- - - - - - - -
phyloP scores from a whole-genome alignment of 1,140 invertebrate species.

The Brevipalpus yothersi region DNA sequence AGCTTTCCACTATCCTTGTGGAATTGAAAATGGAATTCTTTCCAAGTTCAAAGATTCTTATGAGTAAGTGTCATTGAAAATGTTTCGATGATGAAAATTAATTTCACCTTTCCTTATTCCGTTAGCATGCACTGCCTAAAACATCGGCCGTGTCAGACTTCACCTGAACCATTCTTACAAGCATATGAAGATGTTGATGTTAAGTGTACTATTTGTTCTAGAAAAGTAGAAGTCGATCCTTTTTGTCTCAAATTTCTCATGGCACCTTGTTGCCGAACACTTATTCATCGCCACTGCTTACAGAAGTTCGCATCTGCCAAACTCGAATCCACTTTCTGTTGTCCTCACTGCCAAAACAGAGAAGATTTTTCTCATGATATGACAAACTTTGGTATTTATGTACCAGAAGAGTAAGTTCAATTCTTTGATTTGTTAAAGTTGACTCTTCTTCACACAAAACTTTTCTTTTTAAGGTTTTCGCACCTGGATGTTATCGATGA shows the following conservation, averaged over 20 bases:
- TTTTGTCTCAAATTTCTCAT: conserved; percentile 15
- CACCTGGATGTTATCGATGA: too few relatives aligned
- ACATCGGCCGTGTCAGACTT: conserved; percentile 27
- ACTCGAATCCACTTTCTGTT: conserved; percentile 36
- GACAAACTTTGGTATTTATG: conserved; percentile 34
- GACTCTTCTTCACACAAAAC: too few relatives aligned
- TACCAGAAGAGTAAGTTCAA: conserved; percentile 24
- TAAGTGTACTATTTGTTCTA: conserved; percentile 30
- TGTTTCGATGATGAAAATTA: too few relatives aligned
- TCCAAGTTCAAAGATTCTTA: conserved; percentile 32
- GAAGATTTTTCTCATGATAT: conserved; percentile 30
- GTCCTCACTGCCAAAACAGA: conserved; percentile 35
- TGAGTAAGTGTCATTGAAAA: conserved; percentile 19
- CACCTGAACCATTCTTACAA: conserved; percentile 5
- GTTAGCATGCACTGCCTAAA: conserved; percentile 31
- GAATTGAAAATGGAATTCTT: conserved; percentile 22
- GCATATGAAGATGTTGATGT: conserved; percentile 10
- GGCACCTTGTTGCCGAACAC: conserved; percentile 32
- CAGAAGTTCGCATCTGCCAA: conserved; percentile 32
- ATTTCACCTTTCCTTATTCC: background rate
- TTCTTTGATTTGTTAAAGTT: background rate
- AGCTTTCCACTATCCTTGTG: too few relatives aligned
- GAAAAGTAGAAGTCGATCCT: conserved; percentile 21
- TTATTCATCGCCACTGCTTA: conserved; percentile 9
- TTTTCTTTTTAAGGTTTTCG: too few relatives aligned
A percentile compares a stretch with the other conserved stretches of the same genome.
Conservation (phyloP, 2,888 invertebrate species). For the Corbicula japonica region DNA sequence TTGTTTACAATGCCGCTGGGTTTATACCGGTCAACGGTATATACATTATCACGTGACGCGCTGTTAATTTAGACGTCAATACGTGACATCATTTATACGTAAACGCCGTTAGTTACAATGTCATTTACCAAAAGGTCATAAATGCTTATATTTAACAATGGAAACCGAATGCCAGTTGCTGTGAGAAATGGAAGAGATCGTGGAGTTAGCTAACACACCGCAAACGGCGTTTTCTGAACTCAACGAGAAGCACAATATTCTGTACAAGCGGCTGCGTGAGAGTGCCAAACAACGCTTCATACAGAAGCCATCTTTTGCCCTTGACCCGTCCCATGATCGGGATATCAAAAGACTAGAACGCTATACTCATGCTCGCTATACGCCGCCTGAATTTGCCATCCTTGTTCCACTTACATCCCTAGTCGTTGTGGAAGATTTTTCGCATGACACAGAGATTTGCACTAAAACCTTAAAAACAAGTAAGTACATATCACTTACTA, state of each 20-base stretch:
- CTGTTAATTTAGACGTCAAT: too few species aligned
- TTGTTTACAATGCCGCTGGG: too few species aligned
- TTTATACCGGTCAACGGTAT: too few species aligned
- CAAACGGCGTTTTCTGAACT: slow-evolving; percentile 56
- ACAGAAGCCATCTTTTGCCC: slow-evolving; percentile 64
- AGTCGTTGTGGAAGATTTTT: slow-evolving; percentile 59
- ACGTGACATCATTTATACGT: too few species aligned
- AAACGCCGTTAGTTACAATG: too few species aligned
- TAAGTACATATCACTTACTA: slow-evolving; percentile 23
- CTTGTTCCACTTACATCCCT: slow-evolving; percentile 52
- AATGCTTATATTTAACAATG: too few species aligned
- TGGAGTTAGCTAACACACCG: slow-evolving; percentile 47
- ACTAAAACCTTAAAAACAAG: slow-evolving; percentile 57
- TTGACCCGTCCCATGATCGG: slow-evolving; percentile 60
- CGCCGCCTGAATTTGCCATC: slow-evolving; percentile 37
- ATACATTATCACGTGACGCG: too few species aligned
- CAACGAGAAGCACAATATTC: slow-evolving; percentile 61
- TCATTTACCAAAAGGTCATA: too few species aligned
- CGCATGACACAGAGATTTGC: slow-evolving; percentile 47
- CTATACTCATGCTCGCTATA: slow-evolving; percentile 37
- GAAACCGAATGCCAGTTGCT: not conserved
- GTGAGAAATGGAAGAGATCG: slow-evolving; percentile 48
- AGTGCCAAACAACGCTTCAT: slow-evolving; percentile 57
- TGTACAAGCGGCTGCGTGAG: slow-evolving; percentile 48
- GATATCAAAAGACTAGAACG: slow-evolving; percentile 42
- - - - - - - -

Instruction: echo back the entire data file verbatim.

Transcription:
phyloP scores from a whole-genome alignment of 1,140 invertebrate species.

The Brevipalpus yothersi region DNA sequence AGCTTTCCACTATCCTTGTGGAATTGAAAATGGAATTCTTTCCAAGTTCAAAGATTCTTATGAGTAAGTGTCATTGAAAATGTTTCGATGATGAAAATTAATTTCACCTTTCCTTATTCCGTTAGCATGCACTGCCTAAAACATCGGCCGTGTCAGACTTCACCTGAACCATTCTTACAAGCATATGAAGATGTTGATGTTAAGTGTACTATTTGTTCTAGAAAAGTAGAAGTCGATCCTTTTTGTCTCAAATTTCTCATGGCACCTTGTTGCCGAACACTTATTCATCGCCACTGCTTACAGAAGTTCGCATCTGCCAAACTCGAATCCACTTTCTGTTGTCCTCACTGCCAAAACAGAGAAGATTTTTCTCATGATATGACAAACTTTGGTATTTATGTACCAGAAGAGTAAGTTCAATTCTTTGATTTGTTAAAGTTGACTCTTCTTCACACAAAACTTTTCTTTTTAAGGTTTTCGCACCTGGATGTTATCGATGA shows the following conservation, averaged over 20 bases:
- TTTTGTCTCAAATTTCTCAT: conserved; percentile 15
- CACCTGGATGTTATCGATGA: too few relatives aligned
- ACATCGGCCGTGTCAGACTT: conserved; percentile 27
- ACTCGAATCCACTTTCTGTT: conserved; percentile 36
- GACAAACTTTGGTATTTATG: conserved; percentile 34
- GACTCTTCTTCACACAAAAC: too few relatives aligned
- TACCAGAAGAGTAAGTTCAA: conserved; percentile 24
- TAAGTGTACTATTTGTTCTA: conserved; percentile 30
- TGTTTCGATGATGAAAATTA: too few relatives aligned
- TCCAAGTTCAAAGATTCTTA: conserved; percentile 32
- GAAGATTTTTCTCATGATAT: conserved; percentile 30
- GTCCTCACTGCCAAAACAGA: conserved; percentile 35
- TGAGTAAGTGTCATTGAAAA: conserved; percentile 19
- CACCTGAACCATTCTTACAA: conserved; percentile 5
- GTTAGCATGCACTGCCTAAA: conserved; percentile 31
- GAATTGAAAATGGAATTCTT: conserved; percentile 22
- GCATATGAAGATGTTGATGT: conserved; percentile 10
- GGCACCTTGTTGCCGAACAC: conserved; percentile 32
- CAGAAGTTCGCATCTGCCAA: conserved; percentile 32
- ATTTCACCTTTCCTTATTCC: background rate
- TTCTTTGATTTGTTAAAGTT: background rate
- AGCTTTCCACTATCCTTGTG: too few relatives aligned
- GAAAAGTAGAAGTCGATCCT: conserved; percentile 21
- TTATTCATCGCCACTGCTTA: conserved; percentile 9
- TTTTCTTTTTAAGGTTTTCG: too few relatives aligned
A percentile compares a stretch with the other conserved stretches of the same genome.
Conservation (phyloP, 2,888 invertebrate species). For the Corbicula japonica region DNA sequence TTGTTTACAATGCCGCTGGGTTTATACCGGTCAACGGTATATACATTATCACGTGACGCGCTGTTAATTTAGACGTCAATACGTGACATCATTTATACGTAAACGCCGTTAGTTACAATGTCATTTACCAAAAGGTCATAAATGCTTATATTTAACAATGGAAACCGAATGCCAGTTGCTGTGAGAAATGGAAGAGATCGTGGAGTTAGCTAACACACCGCAAACGGCGTTTTCTGAACTCAACGAGAAGCACAATATTCTGTACAAGCGGCTGCGTGAGAGTGCCAAACAACGCTTCATACAGAAGCCATCTTTTGCCCTTGACCCGTCCCATGATCGGGATATCAAAAGACTAGAACGCTATACTCATGCTCGCTATACGCCGCCTGAATTTGCCATCCTTGTTCCACTTACATCCCTAGTCGTTGTGGAAGATTTTTCGCATGACACAGAGATTTGCACTAAAACCTTAAAAACAAGTAAGTACATATCACTTACTA, state of each 20-base stretch:
- CTGTTAATTTAGACGTCAAT: too few species aligned
- TTGTTTACAATGCCGCTGGG: too few species aligned
- TTTATACCGGTCAACGGTAT: too few species aligned
- CAAACGGCGTTTTCTGAACT: slow-evolving; percentile 56
- ACAGAAGCCATCTTTTGCCC: slow-evolving; percentile 64
- AGTCGTTGTGGAAGATTTTT: slow-evolving; percentile 59
- ACGTGACATCATTTATACGT: too few species aligned
- AAACGCCGTTAGTTACAATG: too few species aligned
- TAAGTACATATCACTTACTA: slow-evolving; percentile 23
- CTTGTTCCACTTACATCCCT: slow-evolving; percentile 52
- AATGCTTATATTTAACAATG: too few species aligned
- TGGAGTTAGCTAACACACCG: slow-evolving; percentile 47
- ACTAAAACCTTAAAAACAAG: slow-evolving; percentile 57
- TTGACCCGTCCCATGATCGG: slow-evolving; percentile 60
- CGCCGCCTGAATTTGCCATC: slow-evolving; percentile 37
- ATACATTATCACGTGACGCG: too few species aligned
- CAACGAGAAGCACAATATTC: slow-evolving; percentile 61
- TCATTTACCAAAAGGTCATA: too few species aligned
- CGCATGACACAGAGATTTGC: slow-evolving; percentile 47
- CTATACTCATGCTCGCTATA: slow-evolving; percentile 37
- GAAACCGAATGCCAGTTGCT: not conserved
- GTGAGAAATGGAAGAGATCG: slow-evolving; percentile 48
- AGTGCCAAACAACGCTTCAT: slow-evolving; percentile 57
- TGTACAAGCGGCTGCGTGAG: slow-evolving; percentile 48
- GATATCAAAAGACTAGAACG: slow-evolving; percentile 42